Examining the types of claims against the months they were made across a ten-year period has also revealed a fascinating seasonal link, which could be extremely useful to property owners. Claims for escape of water increase in autumn/winter owing to frozen/burst pipes, but are at their lowest in April.
Hamilton Fraser Total Landlord Insurance paid out £751,377 for escape of water in 2011, which was the highest in the last 10 years. This ties in with Met Office data which shows at the time, December 2010 was recorded as the coldest December in over 100 years, with the highest number of air frosts in at least the last 50 years².
Other trends identified show that there is a significant spike in fire claims in January, which in rented properties could be as a result of the increased likelihood of tenants leaving power supplies on in unattended properties over the festive period.
Attempted break-ins are very high in January but die down moving into summer, before picking up again from September. This could be because homes are seen as more vulnerable in the winter months when daylight hours are shorter, and opportunists are more likely to look for Christmas presents. This is also evidenced by a lull in break-ins during the summer months as a result of lighter evenings.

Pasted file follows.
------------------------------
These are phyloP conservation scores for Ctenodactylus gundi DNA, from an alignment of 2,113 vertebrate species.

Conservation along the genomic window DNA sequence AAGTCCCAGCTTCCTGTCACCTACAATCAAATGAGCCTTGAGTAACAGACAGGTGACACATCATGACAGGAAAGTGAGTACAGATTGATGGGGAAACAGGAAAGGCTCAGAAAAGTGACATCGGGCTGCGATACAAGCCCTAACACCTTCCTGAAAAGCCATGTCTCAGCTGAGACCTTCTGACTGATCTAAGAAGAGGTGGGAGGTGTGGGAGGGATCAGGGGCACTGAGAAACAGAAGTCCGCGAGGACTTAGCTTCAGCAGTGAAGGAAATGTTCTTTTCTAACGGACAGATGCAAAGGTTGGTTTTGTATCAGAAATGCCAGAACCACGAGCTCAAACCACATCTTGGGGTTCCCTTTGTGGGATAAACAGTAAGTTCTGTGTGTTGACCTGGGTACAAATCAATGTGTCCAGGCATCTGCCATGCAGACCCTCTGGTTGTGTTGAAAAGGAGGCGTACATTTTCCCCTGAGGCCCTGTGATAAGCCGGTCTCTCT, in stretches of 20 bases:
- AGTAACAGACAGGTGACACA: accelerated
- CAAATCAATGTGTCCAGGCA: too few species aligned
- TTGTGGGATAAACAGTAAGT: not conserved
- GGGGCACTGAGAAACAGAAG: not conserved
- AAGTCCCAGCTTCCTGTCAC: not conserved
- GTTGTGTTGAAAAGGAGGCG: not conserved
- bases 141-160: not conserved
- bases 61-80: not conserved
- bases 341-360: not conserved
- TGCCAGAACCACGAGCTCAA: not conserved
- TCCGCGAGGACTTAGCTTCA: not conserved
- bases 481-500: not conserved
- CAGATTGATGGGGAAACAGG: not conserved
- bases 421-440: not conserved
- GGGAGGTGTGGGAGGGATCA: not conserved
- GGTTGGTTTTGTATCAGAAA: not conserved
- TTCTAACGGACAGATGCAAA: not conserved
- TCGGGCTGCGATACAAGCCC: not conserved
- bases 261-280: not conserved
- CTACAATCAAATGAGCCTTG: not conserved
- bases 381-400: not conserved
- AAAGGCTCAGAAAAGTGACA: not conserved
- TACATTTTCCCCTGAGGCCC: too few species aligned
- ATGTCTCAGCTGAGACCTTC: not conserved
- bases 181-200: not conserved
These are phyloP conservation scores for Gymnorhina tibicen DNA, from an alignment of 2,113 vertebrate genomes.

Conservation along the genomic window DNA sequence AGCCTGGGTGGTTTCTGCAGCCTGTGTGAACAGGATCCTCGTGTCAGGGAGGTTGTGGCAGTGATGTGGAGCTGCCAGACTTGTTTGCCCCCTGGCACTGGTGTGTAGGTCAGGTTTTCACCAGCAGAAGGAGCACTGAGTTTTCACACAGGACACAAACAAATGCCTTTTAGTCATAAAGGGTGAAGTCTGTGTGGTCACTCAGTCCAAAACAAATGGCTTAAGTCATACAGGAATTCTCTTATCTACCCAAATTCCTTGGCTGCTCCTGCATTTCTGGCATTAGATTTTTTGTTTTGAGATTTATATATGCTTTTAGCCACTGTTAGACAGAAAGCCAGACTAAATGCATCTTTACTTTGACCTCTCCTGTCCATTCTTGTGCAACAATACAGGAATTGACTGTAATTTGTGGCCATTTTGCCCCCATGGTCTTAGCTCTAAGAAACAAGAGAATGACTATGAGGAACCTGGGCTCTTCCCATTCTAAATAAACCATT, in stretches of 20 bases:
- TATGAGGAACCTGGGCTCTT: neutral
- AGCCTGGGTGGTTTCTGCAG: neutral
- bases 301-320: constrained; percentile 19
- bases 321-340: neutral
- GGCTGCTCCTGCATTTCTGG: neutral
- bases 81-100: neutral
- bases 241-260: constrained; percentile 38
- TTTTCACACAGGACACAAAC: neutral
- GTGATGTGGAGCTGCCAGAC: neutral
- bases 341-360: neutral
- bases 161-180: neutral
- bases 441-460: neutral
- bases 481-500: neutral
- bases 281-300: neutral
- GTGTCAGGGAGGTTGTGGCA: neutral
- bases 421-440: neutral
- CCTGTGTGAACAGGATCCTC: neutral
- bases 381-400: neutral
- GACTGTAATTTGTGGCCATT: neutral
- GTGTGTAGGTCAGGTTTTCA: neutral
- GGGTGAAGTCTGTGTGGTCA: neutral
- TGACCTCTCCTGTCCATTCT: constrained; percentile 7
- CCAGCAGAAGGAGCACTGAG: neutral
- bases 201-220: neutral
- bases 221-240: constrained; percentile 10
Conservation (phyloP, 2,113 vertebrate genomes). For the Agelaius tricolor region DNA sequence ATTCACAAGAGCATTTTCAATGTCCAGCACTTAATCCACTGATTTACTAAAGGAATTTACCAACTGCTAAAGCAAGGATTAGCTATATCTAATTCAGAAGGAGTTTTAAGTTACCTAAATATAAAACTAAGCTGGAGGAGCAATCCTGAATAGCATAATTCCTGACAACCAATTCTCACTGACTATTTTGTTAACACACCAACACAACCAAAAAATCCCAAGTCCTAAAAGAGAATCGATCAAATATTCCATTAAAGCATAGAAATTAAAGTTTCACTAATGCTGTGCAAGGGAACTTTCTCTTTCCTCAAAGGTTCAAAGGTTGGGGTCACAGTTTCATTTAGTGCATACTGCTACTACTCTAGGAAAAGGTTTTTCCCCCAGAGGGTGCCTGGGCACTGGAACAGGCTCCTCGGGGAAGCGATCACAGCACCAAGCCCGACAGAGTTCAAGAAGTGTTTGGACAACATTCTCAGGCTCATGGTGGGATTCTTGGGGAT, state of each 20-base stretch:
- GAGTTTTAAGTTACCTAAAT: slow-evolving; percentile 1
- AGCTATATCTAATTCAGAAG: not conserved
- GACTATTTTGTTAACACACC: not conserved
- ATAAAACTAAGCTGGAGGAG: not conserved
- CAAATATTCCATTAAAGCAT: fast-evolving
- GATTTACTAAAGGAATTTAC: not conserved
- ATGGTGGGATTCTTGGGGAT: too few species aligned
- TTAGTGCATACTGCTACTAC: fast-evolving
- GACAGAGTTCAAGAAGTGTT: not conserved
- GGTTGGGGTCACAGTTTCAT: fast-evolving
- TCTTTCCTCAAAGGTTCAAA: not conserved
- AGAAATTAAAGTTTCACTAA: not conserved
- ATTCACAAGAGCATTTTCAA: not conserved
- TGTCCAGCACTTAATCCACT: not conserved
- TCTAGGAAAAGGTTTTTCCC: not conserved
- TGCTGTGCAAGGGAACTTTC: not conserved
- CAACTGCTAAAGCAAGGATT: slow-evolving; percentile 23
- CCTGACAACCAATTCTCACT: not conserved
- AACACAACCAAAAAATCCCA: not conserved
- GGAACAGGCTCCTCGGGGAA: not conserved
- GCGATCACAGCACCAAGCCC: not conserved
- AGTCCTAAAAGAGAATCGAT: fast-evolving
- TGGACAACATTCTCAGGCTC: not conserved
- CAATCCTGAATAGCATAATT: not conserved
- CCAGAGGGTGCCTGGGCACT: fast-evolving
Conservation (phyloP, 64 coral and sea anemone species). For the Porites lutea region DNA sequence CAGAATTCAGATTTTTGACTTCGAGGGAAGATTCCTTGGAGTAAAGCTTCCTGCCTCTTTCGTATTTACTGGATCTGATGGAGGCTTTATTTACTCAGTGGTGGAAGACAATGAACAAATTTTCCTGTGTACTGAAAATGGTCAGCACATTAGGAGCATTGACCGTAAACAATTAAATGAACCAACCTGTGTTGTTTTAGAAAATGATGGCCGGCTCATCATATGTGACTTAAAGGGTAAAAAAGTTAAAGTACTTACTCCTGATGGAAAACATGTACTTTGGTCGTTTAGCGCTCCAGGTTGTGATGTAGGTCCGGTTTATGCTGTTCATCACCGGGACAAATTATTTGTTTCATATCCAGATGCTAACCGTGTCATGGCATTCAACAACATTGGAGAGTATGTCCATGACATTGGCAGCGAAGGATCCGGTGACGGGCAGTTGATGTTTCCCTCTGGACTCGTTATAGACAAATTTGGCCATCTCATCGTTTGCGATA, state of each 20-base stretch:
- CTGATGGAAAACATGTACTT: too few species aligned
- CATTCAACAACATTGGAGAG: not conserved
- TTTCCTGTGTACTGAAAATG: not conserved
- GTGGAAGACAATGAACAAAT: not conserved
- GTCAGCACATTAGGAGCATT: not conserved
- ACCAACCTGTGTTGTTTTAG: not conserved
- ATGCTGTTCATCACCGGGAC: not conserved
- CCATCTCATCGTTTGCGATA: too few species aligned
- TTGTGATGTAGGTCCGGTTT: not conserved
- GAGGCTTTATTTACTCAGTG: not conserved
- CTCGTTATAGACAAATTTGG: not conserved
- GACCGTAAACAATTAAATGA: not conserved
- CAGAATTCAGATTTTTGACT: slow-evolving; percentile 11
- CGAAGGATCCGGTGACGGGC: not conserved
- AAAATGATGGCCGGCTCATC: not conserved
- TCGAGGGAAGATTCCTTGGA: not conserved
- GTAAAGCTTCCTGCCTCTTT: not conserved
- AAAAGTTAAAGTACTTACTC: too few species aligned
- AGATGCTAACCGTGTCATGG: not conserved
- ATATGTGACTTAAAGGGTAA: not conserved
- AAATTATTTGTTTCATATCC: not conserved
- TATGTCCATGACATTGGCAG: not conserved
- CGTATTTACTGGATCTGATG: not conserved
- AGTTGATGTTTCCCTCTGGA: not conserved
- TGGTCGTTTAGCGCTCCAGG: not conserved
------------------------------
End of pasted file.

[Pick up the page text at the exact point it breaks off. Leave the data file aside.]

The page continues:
Accidental damage also peaks in the summer when people might be likely to spend more time at home with children off school.
Claim type trends
Removing seasonality as a factor, the data also shows which claims incidents have been increasing and declining. Interestingly, theft has been decreasing since 2011, which could show that landlords are perhaps being more thorough with inventories.
Claims for underground service, which incorporates pipes, cables and drains, and accidental damage are also declining. Increasing trends are malicious damage, subsidence, fire and break-ins. As the most common claims escape of water and also storm damage remained stable.